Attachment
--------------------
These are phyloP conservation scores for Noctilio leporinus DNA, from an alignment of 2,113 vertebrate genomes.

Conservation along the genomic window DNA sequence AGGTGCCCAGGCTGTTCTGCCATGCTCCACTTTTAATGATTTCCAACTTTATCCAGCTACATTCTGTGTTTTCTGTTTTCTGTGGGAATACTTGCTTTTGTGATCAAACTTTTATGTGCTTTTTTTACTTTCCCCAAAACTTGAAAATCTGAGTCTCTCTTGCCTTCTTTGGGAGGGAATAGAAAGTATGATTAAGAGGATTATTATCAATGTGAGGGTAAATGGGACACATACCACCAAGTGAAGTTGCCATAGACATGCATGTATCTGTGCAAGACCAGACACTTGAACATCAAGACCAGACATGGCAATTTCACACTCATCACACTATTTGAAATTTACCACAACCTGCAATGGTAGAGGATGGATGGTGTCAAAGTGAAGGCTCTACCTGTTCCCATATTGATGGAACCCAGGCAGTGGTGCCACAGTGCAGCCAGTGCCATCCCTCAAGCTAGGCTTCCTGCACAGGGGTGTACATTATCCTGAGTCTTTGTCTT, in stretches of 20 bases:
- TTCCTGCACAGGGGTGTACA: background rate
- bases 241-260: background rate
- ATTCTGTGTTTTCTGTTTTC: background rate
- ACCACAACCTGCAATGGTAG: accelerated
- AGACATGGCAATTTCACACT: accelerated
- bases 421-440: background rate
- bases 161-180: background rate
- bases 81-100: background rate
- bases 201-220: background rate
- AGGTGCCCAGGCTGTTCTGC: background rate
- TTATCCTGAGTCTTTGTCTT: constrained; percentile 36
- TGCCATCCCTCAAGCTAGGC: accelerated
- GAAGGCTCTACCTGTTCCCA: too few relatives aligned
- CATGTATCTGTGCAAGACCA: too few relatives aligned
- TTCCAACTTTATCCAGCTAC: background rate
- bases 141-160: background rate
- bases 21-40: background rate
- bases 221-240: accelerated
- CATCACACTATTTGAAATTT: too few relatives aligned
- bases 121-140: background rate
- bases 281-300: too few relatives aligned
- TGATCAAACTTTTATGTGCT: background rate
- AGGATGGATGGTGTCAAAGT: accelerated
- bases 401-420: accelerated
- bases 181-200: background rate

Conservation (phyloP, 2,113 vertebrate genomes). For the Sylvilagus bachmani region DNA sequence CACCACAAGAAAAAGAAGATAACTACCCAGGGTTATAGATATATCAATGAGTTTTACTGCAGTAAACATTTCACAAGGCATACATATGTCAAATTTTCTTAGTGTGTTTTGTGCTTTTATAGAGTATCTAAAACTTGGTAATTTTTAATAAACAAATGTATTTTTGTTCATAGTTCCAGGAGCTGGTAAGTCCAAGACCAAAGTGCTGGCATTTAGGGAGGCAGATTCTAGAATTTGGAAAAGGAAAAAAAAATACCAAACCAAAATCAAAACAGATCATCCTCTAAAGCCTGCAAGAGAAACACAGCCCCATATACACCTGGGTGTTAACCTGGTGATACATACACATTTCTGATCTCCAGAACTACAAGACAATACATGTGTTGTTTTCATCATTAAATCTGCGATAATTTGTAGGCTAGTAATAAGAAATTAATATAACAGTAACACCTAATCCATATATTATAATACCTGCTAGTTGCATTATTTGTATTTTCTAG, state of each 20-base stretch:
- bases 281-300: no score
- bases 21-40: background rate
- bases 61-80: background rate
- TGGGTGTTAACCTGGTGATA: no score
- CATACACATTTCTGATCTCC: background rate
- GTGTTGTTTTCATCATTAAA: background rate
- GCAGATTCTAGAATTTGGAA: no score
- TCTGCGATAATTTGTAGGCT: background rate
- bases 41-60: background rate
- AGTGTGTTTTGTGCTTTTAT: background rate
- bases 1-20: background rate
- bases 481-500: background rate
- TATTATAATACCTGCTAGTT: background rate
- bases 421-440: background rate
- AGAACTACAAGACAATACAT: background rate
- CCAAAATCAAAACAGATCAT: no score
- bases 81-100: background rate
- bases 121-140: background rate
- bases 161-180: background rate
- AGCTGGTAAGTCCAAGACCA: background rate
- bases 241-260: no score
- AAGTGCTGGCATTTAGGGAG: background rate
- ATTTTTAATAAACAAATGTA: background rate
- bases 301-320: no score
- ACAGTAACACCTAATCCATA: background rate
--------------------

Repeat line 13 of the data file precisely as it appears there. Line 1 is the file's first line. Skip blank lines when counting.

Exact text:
- TTATCCTGAGTCTTTGTCTT: constrained; percentile 36